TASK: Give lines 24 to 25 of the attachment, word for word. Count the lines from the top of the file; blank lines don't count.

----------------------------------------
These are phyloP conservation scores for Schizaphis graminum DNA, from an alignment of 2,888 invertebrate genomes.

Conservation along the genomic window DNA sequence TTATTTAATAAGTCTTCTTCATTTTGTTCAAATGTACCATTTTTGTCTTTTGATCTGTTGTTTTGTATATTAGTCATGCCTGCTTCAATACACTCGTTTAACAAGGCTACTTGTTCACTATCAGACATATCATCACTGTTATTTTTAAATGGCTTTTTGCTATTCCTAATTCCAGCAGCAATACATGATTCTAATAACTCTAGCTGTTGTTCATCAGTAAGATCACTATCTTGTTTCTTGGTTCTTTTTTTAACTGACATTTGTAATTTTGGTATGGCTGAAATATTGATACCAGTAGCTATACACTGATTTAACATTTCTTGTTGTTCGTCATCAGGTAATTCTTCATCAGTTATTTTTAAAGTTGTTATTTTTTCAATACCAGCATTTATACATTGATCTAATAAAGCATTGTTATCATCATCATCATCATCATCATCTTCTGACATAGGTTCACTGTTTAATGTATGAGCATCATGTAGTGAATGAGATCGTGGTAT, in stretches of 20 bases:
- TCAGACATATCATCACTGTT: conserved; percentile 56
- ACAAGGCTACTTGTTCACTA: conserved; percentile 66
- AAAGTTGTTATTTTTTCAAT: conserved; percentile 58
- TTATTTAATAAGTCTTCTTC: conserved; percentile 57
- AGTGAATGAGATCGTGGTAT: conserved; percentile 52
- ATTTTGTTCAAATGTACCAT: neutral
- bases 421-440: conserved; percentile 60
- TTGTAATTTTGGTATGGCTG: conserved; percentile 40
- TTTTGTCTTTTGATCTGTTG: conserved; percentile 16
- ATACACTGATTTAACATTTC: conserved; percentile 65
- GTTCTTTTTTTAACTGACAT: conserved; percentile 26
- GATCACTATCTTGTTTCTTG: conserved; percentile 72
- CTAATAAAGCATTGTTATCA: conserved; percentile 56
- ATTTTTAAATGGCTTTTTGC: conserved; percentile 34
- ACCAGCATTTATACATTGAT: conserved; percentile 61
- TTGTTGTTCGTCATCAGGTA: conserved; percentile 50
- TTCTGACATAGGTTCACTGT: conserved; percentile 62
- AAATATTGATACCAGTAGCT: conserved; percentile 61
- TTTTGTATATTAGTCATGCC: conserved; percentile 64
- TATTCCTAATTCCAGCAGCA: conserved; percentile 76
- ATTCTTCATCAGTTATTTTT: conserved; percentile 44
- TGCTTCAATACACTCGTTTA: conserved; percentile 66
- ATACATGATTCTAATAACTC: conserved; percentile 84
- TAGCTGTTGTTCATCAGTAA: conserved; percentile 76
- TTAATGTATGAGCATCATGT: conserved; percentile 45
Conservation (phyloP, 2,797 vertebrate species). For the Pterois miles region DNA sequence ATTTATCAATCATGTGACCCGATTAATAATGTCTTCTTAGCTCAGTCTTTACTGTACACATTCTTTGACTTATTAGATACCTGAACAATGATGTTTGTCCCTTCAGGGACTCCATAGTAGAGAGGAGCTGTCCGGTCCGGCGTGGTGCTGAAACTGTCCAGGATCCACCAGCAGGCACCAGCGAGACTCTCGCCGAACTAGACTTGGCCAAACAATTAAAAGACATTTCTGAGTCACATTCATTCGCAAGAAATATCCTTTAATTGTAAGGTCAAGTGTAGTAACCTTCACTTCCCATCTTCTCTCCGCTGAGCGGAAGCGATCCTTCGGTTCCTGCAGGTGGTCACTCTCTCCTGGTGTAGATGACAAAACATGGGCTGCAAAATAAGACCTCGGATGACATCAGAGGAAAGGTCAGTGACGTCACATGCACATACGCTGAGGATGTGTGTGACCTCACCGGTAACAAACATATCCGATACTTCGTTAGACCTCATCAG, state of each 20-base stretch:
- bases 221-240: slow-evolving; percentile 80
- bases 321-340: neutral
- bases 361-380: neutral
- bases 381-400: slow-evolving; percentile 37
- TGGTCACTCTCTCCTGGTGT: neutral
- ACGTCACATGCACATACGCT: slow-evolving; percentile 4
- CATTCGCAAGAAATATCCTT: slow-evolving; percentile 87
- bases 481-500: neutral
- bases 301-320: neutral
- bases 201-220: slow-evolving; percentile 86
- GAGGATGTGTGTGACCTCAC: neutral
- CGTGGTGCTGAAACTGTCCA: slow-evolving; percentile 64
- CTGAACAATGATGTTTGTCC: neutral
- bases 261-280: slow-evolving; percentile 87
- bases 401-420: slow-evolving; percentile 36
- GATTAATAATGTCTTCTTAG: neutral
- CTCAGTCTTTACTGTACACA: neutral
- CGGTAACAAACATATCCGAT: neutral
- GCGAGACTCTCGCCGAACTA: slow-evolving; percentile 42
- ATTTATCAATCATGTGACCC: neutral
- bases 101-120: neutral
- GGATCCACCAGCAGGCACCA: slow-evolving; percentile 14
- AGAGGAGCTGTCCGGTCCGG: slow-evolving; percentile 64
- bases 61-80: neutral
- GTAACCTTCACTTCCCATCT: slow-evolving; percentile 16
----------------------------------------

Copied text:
- TGCTTCAATACACTCGTTTA: conserved; percentile 66
- ATACATGATTCTAATAACTC: conserved; percentile 84